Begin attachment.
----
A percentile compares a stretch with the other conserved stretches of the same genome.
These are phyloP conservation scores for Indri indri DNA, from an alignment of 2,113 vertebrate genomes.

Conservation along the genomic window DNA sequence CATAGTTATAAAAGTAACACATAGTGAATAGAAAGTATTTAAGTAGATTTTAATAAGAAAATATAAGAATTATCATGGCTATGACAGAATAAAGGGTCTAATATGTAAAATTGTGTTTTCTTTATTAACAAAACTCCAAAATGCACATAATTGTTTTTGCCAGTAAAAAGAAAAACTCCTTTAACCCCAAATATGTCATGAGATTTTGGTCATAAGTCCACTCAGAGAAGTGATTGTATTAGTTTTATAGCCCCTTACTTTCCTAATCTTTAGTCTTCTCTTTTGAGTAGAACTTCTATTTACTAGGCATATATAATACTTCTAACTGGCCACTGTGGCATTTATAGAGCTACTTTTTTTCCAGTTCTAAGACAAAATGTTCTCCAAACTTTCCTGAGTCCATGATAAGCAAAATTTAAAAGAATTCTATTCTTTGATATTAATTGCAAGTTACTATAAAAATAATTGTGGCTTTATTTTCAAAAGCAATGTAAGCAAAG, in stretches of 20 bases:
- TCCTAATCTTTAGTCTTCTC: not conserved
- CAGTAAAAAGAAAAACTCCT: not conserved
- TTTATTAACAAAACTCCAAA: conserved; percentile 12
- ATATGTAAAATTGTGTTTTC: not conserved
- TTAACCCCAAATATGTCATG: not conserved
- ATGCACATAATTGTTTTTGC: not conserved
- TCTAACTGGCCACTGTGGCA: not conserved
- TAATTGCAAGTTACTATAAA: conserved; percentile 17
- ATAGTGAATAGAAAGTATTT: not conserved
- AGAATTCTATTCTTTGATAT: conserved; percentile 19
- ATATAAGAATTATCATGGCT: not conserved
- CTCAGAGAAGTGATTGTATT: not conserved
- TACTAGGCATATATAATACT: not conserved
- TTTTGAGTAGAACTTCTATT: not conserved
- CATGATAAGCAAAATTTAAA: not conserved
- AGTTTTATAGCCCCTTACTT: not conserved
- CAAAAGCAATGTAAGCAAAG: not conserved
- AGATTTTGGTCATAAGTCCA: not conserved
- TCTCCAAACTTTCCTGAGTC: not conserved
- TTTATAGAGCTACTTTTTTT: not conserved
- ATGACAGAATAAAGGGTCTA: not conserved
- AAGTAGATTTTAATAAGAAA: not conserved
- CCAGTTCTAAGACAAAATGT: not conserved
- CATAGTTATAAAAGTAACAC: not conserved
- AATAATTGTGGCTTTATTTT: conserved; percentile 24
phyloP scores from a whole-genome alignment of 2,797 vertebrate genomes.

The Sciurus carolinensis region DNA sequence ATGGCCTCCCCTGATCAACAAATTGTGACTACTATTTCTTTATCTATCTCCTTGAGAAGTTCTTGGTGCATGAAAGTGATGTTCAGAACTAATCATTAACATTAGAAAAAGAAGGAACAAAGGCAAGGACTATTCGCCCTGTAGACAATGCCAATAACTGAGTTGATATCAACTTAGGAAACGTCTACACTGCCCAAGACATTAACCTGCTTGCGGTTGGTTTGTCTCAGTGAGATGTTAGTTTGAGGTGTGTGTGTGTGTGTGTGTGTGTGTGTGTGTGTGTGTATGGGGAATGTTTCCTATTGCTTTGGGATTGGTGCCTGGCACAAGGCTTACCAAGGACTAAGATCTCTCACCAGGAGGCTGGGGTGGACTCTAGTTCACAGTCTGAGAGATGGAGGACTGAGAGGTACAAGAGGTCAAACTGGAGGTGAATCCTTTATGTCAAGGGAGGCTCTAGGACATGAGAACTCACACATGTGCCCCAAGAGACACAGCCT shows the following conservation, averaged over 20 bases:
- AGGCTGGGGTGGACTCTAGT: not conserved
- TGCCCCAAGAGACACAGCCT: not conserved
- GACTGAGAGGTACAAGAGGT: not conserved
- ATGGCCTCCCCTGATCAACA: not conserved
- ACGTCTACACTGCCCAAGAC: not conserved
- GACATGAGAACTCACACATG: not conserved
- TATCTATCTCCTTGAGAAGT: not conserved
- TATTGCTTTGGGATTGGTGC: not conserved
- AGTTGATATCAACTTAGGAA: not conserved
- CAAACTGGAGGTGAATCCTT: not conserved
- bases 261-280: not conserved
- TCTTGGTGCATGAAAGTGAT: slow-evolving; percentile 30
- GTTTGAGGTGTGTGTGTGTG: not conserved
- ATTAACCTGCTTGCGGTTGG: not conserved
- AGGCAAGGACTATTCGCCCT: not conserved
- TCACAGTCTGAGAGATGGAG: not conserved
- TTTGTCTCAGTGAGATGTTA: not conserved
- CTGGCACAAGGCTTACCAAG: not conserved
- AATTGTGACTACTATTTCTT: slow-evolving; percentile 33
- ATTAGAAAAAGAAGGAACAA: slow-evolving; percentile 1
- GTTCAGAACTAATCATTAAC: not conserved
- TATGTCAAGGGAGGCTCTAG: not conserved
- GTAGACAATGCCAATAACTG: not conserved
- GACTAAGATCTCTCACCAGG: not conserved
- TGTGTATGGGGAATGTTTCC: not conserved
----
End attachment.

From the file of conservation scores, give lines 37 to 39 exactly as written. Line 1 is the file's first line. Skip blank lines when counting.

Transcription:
- TATCTATCTCCTTGAGAAGT: not conserved
- TATTGCTTTGGGATTGGTGC: not conserved
- AGTTGATATCAACTTAGGAA: not conserved